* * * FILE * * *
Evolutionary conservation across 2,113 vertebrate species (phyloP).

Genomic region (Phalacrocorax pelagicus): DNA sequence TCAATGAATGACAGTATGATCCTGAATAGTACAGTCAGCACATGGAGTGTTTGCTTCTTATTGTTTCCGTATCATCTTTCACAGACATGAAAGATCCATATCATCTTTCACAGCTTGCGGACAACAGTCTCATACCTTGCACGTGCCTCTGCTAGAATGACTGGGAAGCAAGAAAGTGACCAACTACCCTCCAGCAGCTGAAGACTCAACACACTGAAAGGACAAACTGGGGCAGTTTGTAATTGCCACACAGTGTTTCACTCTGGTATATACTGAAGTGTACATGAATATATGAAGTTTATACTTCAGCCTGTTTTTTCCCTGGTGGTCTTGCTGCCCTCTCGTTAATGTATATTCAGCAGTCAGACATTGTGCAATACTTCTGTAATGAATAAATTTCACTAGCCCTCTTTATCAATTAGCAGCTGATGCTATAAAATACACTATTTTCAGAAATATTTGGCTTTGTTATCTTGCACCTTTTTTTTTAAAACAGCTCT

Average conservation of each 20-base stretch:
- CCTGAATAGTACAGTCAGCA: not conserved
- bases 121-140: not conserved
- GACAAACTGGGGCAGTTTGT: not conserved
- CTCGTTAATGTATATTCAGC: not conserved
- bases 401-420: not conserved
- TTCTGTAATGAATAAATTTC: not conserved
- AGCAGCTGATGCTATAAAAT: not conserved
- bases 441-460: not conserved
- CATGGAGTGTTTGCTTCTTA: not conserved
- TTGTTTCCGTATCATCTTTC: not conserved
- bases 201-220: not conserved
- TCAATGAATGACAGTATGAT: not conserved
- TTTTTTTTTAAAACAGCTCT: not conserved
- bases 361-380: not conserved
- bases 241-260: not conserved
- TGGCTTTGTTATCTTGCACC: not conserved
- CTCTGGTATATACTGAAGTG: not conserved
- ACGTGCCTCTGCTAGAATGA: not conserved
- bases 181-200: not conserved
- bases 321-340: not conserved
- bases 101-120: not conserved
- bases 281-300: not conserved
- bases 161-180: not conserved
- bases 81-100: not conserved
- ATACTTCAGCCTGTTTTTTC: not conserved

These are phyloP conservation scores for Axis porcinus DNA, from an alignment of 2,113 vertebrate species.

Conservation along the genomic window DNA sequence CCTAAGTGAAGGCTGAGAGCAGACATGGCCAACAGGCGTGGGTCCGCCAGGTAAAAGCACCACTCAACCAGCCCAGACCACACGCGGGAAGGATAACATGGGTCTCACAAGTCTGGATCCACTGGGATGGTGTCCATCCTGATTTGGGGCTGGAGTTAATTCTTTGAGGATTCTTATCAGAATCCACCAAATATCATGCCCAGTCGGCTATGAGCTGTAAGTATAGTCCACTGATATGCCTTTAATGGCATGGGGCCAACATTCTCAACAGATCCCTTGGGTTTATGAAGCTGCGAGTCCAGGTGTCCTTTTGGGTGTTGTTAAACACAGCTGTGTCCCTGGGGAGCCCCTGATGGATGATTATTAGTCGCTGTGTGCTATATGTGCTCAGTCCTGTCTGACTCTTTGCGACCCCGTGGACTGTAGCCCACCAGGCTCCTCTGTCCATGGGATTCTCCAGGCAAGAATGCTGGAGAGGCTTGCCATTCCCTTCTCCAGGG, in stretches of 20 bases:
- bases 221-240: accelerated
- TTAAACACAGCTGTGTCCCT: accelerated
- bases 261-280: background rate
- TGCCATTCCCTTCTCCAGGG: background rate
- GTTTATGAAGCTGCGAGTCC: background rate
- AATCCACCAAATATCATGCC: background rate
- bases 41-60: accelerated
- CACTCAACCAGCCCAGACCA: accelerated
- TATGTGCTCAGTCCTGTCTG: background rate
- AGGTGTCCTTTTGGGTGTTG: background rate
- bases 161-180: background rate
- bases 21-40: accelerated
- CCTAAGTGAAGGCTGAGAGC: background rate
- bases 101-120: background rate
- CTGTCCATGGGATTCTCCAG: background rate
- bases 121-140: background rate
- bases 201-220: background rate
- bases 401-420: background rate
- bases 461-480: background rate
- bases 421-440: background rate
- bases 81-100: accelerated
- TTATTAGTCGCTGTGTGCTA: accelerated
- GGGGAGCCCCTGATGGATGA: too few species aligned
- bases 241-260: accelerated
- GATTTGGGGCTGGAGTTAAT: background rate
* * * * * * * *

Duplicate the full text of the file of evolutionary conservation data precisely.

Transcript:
Evolutionary conservation across 2,113 vertebrate species (phyloP).

Genomic region (Phalacrocorax pelagicus): DNA sequence TCAATGAATGACAGTATGATCCTGAATAGTACAGTCAGCACATGGAGTGTTTGCTTCTTATTGTTTCCGTATCATCTTTCACAGACATGAAAGATCCATATCATCTTTCACAGCTTGCGGACAACAGTCTCATACCTTGCACGTGCCTCTGCTAGAATGACTGGGAAGCAAGAAAGTGACCAACTACCCTCCAGCAGCTGAAGACTCAACACACTGAAAGGACAAACTGGGGCAGTTTGTAATTGCCACACAGTGTTTCACTCTGGTATATACTGAAGTGTACATGAATATATGAAGTTTATACTTCAGCCTGTTTTTTCCCTGGTGGTCTTGCTGCCCTCTCGTTAATGTATATTCAGCAGTCAGACATTGTGCAATACTTCTGTAATGAATAAATTTCACTAGCCCTCTTTATCAATTAGCAGCTGATGCTATAAAATACACTATTTTCAGAAATATTTGGCTTTGTTATCTTGCACCTTTTTTTTTAAAACAGCTCT

Average conservation of each 20-base stretch:
- CCTGAATAGTACAGTCAGCA: not conserved
- bases 121-140: not conserved
- GACAAACTGGGGCAGTTTGT: not conserved
- CTCGTTAATGTATATTCAGC: not conserved
- bases 401-420: not conserved
- TTCTGTAATGAATAAATTTC: not conserved
- AGCAGCTGATGCTATAAAAT: not conserved
- bases 441-460: not conserved
- CATGGAGTGTTTGCTTCTTA: not conserved
- TTGTTTCCGTATCATCTTTC: not conserved
- bases 201-220: not conserved
- TCAATGAATGACAGTATGAT: not conserved
- TTTTTTTTTAAAACAGCTCT: not conserved
- bases 361-380: not conserved
- bases 241-260: not conserved
- TGGCTTTGTTATCTTGCACC: not conserved
- CTCTGGTATATACTGAAGTG: not conserved
- ACGTGCCTCTGCTAGAATGA: not conserved
- bases 181-200: not conserved
- bases 321-340: not conserved
- bases 101-120: not conserved
- bases 281-300: not conserved
- bases 161-180: not conserved
- bases 81-100: not conserved
- ATACTTCAGCCTGTTTTTTC: not conserved

These are phyloP conservation scores for Axis porcinus DNA, from an alignment of 2,113 vertebrate species.

Conservation along the genomic window DNA sequence CCTAAGTGAAGGCTGAGAGCAGACATGGCCAACAGGCGTGGGTCCGCCAGGTAAAAGCACCACTCAACCAGCCCAGACCACACGCGGGAAGGATAACATGGGTCTCACAAGTCTGGATCCACTGGGATGGTGTCCATCCTGATTTGGGGCTGGAGTTAATTCTTTGAGGATTCTTATCAGAATCCACCAAATATCATGCCCAGTCGGCTATGAGCTGTAAGTATAGTCCACTGATATGCCTTTAATGGCATGGGGCCAACATTCTCAACAGATCCCTTGGGTTTATGAAGCTGCGAGTCCAGGTGTCCTTTTGGGTGTTGTTAAACACAGCTGTGTCCCTGGGGAGCCCCTGATGGATGATTATTAGTCGCTGTGTGCTATATGTGCTCAGTCCTGTCTGACTCTTTGCGACCCCGTGGACTGTAGCCCACCAGGCTCCTCTGTCCATGGGATTCTCCAGGCAAGAATGCTGGAGAGGCTTGCCATTCCCTTCTCCAGGG, in stretches of 20 bases:
- bases 221-240: accelerated
- TTAAACACAGCTGTGTCCCT: accelerated
- bases 261-280: background rate
- TGCCATTCCCTTCTCCAGGG: background rate
- GTTTATGAAGCTGCGAGTCC: background rate
- AATCCACCAAATATCATGCC: background rate
- bases 41-60: accelerated
- CACTCAACCAGCCCAGACCA: accelerated
- TATGTGCTCAGTCCTGTCTG: background rate
- AGGTGTCCTTTTGGGTGTTG: background rate
- bases 161-180: background rate
- bases 21-40: accelerated
- CCTAAGTGAAGGCTGAGAGC: background rate
- bases 101-120: background rate
- CTGTCCATGGGATTCTCCAG: background rate
- bases 121-140: background rate
- bases 201-220: background rate
- bases 401-420: background rate
- bases 461-480: background rate
- bases 421-440: background rate
- bases 81-100: accelerated
- TTATTAGTCGCTGTGTGCTA: accelerated
- GGGGAGCCCCTGATGGATGA: too few species aligned
- bases 241-260: accelerated
- GATTTGGGGCTGGAGTTAAT: background rate